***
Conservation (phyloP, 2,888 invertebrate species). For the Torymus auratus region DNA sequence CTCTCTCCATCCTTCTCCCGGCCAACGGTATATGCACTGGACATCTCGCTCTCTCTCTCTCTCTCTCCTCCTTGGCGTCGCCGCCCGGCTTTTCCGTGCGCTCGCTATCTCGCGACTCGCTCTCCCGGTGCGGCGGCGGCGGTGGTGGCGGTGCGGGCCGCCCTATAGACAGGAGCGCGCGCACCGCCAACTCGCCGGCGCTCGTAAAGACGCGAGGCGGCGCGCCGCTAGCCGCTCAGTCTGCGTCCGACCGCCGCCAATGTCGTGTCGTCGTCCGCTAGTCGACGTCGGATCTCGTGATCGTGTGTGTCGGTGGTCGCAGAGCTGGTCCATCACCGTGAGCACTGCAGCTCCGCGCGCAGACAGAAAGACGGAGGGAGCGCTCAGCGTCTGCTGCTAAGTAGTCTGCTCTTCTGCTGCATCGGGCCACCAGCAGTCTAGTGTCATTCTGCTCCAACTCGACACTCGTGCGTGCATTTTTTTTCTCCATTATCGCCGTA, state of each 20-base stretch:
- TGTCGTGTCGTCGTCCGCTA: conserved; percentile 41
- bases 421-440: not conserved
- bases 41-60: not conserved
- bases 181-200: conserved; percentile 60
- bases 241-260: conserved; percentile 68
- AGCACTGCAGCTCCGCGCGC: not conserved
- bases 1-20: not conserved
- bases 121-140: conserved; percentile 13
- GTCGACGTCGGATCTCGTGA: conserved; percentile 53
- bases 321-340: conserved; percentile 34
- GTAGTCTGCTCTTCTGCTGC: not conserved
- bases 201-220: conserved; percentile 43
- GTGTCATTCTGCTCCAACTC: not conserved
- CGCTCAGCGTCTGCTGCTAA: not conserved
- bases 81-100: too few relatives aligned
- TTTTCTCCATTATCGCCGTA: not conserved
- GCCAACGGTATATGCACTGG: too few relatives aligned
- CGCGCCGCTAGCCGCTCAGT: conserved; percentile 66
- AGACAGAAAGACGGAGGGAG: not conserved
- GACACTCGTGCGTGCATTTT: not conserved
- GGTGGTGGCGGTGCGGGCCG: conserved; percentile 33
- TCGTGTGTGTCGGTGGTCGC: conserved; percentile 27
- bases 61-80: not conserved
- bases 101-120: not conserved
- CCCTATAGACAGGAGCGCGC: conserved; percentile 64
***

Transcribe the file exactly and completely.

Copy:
Conservation (phyloP, 2,888 invertebrate species). For the Torymus auratus region DNA sequence CTCTCTCCATCCTTCTCCCGGCCAACGGTATATGCACTGGACATCTCGCTCTCTCTCTCTCTCTCTCCTCCTTGGCGTCGCCGCCCGGCTTTTCCGTGCGCTCGCTATCTCGCGACTCGCTCTCCCGGTGCGGCGGCGGCGGTGGTGGCGGTGCGGGCCGCCCTATAGACAGGAGCGCGCGCACCGCCAACTCGCCGGCGCTCGTAAAGACGCGAGGCGGCGCGCCGCTAGCCGCTCAGTCTGCGTCCGACCGCCGCCAATGTCGTGTCGTCGTCCGCTAGTCGACGTCGGATCTCGTGATCGTGTGTGTCGGTGGTCGCAGAGCTGGTCCATCACCGTGAGCACTGCAGCTCCGCGCGCAGACAGAAAGACGGAGGGAGCGCTCAGCGTCTGCTGCTAAGTAGTCTGCTCTTCTGCTGCATCGGGCCACCAGCAGTCTAGTGTCATTCTGCTCCAACTCGACACTCGTGCGTGCATTTTTTTTCTCCATTATCGCCGTA, state of each 20-base stretch:
- TGTCGTGTCGTCGTCCGCTA: conserved; percentile 41
- bases 421-440: not conserved
- bases 41-60: not conserved
- bases 181-200: conserved; percentile 60
- bases 241-260: conserved; percentile 68
- AGCACTGCAGCTCCGCGCGC: not conserved
- bases 1-20: not conserved
- bases 121-140: conserved; percentile 13
- GTCGACGTCGGATCTCGTGA: conserved; percentile 53
- bases 321-340: conserved; percentile 34
- GTAGTCTGCTCTTCTGCTGC: not conserved
- bases 201-220: conserved; percentile 43
- GTGTCATTCTGCTCCAACTC: not conserved
- CGCTCAGCGTCTGCTGCTAA: not conserved
- bases 81-100: too few relatives aligned
- TTTTCTCCATTATCGCCGTA: not conserved
- GCCAACGGTATATGCACTGG: too few relatives aligned
- CGCGCCGCTAGCCGCTCAGT: conserved; percentile 66
- AGACAGAAAGACGGAGGGAG: not conserved
- GACACTCGTGCGTGCATTTT: not conserved
- GGTGGTGGCGGTGCGGGCCG: conserved; percentile 33
- TCGTGTGTGTCGGTGGTCGC: conserved; percentile 27
- bases 61-80: not conserved
- bases 101-120: not conserved
- CCCTATAGACAGGAGCGCGC: conserved; percentile 64